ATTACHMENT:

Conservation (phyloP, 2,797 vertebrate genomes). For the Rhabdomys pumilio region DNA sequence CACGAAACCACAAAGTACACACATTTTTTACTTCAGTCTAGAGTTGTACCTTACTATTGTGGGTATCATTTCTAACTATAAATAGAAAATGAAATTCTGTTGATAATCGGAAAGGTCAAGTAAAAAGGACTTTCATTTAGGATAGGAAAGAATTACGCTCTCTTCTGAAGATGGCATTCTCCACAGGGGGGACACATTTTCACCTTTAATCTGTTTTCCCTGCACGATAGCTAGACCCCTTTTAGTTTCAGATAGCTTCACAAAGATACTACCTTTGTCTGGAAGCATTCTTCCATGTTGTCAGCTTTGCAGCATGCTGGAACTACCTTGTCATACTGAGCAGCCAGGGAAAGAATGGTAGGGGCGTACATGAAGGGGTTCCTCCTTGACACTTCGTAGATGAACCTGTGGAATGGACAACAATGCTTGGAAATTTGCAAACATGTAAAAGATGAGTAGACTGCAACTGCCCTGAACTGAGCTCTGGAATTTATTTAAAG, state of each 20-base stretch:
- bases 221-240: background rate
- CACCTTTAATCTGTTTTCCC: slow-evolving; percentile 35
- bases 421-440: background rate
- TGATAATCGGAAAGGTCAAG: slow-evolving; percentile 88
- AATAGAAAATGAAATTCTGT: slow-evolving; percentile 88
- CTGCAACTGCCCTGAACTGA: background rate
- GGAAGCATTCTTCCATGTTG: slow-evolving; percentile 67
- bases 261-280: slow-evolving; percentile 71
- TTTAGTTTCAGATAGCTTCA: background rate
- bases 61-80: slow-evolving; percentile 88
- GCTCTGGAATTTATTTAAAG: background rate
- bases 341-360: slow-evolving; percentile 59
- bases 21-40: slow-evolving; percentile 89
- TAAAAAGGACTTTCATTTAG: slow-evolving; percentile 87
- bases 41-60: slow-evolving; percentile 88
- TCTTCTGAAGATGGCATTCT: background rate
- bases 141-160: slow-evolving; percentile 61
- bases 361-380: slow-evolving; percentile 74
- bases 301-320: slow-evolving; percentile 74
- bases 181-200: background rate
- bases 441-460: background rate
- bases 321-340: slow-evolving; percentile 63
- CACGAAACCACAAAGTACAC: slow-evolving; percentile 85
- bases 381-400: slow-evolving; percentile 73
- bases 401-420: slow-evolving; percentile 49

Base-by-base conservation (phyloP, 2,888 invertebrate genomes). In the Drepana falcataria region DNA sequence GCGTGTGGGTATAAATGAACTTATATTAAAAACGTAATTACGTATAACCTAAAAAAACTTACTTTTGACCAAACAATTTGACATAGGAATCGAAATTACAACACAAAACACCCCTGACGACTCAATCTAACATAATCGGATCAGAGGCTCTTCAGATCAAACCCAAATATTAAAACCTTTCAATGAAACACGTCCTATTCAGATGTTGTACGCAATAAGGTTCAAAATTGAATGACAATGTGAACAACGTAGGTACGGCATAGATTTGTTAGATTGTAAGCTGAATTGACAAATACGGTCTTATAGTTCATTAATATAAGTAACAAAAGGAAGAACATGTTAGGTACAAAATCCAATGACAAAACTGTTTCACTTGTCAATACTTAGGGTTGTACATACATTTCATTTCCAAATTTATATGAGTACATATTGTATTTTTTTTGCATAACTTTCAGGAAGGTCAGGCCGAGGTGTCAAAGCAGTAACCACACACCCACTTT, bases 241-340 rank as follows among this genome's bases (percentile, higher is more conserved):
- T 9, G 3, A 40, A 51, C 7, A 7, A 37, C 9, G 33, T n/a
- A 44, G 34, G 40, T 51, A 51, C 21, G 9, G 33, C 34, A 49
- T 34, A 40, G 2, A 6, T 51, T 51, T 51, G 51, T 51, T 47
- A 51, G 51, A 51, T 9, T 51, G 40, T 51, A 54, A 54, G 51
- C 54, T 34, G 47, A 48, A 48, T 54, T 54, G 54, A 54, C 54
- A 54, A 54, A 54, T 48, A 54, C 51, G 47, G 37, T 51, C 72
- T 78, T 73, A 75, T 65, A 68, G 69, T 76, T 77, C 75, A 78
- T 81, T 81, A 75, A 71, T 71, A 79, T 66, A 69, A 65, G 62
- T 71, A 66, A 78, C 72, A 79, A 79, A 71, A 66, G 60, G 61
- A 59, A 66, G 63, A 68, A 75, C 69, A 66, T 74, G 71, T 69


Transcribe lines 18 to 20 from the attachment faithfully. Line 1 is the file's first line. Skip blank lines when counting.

- bases 141-160: slow-evolving; percentile 61
- bases 361-380: slow-evolving; percentile 74
- bases 301-320: slow-evolving; percentile 74